These are chat archives for akkadotnet/

Dec 2016
Andrey Leskov
Dec 09 2016 10:48
)) welcome to Azure, great cloud but sometimes weird
Maciek Misztal
Dec 09 2016 12:22
Aaron Stannard
Dec 09 2016 18:03
@andreyleskov agreed
I'm still deleting hundreds of resource groups TeamCity created on-demand by accident a couple of months back when we were working on the CI system
cloud equivalent of toxic waste removal
@Silv3rcircl3 so it looks like that TeamCity formatting for NBench has found the worst offender already for the Akka.Streams.Tests.Performance specs
looks like some issue where the minimum throughput can vary a lot (yay concurrency on preemptive operating systems)
Failed at least one assertion or threw exception.

------- Stdout: -------
[Counter] Bracket: Max: 7,973.00 operations, Average: 7,973.00 operations, Min: 7,973.00 operations, StdDev: 0.00 operations
[Counter] Bracket: Max / s: 16,441.10 operations, Average / s: 15,850.27 operations, Min / s: 13,593.64 operations, StdDev / s: 879.99 operations
------- Stderr: -------
[FAIL] Expected [Counter] Bracket to must be greater than 20,000.00 operations; actual value was 15,850.27 operations.
Aaron Stannard
Dec 09 2016 18:10
I haven't looked at the spec itself yet, but given that the number of operations is identical I'm assuming this is written as a RunMode = ThroughPut spec, right?
what can end up happening there.... interesting... this is actually probably a design issue with NBench!
if the first warmup we use, for estimating roughly how many iterations it takes to execute in whatever the duration is you specify, is really slow
which it usually is given that that's when all of the code gets JITed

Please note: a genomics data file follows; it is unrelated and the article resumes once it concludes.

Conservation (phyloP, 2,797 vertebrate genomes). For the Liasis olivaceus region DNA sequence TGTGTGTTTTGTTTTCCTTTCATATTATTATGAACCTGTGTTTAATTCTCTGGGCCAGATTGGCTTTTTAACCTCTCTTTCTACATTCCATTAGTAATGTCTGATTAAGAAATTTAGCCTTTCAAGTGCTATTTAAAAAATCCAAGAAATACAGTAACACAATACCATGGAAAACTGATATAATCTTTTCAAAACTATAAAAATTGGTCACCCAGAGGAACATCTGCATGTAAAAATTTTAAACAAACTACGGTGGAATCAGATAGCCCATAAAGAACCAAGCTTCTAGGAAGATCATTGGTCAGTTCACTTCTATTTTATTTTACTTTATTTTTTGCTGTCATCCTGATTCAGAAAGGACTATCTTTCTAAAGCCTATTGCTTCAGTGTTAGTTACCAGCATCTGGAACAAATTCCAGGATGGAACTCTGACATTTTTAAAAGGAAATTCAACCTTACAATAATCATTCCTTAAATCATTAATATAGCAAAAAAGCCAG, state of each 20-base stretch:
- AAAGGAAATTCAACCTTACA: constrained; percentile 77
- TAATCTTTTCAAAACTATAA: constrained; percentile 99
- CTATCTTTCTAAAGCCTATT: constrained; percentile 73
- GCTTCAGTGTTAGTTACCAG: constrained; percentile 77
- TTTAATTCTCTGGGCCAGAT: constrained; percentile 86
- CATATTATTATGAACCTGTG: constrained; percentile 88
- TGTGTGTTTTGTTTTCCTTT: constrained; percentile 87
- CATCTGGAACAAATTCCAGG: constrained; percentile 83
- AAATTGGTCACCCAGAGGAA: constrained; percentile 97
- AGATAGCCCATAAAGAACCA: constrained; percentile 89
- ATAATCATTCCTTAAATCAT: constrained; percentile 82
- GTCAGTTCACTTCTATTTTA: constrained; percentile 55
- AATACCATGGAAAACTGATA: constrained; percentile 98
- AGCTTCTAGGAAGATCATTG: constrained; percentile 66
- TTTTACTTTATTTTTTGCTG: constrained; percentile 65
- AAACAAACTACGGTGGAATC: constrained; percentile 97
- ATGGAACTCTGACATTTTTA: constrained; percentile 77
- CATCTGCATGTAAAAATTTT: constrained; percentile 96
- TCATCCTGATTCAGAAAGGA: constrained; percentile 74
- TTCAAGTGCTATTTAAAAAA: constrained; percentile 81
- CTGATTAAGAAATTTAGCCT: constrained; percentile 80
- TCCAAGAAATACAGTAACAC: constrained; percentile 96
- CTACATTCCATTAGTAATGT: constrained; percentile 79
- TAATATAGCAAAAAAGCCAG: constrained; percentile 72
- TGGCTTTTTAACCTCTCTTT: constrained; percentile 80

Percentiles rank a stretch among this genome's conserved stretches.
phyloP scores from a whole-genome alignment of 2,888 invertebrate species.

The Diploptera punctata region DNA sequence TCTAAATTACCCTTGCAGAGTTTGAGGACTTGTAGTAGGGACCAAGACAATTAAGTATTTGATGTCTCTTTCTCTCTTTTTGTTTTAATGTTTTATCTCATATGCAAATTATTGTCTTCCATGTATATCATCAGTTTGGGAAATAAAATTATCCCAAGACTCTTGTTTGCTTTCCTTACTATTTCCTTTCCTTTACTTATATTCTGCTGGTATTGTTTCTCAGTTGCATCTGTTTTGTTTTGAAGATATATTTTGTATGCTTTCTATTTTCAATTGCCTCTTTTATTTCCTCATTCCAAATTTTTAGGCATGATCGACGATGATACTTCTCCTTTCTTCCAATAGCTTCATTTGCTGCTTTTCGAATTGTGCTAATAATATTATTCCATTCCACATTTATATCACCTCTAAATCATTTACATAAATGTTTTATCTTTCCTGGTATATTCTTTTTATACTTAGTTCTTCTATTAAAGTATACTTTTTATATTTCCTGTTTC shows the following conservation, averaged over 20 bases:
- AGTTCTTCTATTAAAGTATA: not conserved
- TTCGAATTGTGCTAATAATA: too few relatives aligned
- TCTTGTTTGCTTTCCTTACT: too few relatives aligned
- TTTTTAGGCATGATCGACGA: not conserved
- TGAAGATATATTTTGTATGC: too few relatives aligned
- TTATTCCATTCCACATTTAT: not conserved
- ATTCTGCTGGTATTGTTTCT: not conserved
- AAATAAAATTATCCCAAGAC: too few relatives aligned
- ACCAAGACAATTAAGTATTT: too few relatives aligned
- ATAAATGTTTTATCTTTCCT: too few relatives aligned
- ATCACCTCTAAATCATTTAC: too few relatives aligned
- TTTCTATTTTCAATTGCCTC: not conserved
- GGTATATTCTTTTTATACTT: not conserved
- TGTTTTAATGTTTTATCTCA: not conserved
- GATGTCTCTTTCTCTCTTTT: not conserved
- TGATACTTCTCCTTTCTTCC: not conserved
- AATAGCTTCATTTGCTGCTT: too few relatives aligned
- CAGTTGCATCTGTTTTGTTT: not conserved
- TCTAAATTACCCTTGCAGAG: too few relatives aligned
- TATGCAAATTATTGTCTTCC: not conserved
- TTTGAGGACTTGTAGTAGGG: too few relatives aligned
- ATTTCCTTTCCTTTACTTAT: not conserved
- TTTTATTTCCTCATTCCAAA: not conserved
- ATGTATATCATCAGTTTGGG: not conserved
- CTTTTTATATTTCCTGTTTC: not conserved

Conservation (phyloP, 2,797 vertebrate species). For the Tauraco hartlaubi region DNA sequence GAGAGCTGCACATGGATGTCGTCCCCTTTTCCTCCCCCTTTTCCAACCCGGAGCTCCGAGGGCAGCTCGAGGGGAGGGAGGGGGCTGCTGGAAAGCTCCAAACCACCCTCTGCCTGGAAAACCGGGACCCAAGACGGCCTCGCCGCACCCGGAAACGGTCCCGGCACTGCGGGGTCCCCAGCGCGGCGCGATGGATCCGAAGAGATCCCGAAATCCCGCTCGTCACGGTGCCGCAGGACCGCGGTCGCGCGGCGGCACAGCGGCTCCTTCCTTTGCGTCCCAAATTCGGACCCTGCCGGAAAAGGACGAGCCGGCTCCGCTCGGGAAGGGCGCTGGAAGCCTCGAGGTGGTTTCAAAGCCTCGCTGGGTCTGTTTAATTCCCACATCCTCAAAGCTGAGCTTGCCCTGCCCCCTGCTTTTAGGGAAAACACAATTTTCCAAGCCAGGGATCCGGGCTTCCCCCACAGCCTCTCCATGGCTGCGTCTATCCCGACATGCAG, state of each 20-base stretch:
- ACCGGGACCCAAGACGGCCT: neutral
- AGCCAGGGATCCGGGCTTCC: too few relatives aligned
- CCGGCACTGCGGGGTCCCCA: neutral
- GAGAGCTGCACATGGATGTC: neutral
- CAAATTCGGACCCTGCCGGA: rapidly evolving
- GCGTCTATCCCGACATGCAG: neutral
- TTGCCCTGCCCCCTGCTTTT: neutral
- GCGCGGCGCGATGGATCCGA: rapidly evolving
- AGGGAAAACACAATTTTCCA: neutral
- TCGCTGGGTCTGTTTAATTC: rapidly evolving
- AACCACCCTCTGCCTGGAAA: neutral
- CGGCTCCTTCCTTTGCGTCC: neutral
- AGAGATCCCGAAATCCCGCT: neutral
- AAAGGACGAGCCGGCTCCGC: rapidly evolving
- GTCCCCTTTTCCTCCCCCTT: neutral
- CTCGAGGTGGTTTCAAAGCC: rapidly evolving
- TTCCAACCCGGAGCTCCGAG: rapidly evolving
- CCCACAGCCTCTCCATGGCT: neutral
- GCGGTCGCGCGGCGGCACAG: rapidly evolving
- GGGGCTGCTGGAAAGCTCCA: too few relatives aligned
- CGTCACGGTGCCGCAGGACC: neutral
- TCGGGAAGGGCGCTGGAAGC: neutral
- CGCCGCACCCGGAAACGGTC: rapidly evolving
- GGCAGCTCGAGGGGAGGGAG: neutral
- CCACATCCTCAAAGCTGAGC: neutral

then the maximum number of iterations the system executes is always going to be fairly low
for each of the benchmark runs
hence why the maximum value, let alone the average value, didn't make it above your threshold here
we should probably not blindly rely on the very first run to estimate how many iterations it takes to fill a second
rather run a few of them and discard the first value, knowing that JIT plays a factor there
essentially this bug means we never generate a sample size that's sufficiently large
if the "estimator" round for a throughput spec has a ton of overhead
does that make sense?
Dec 09 2016 18:31
Forgive me if this has been asked a lot before - I didn't find an answer by googling. It seems like a curious omission in ActorCell.ReceiveMessage not to include the name of the message sender in the logged string. It would be very useful to know this information, but by the time the published message is received by the logger, the sender information is not available, at least as far as I could determine, so I cannot even inject the sender name at that point. Is there a reason the sender name isn't included, and if not could it be added? Second question, is there a way to get a hold of the sender name in the logger with the existing version of Akka.Net that I am not seeing? Thanks.
Aaron Stannard
Dec 09 2016 18:32
that's an interesting point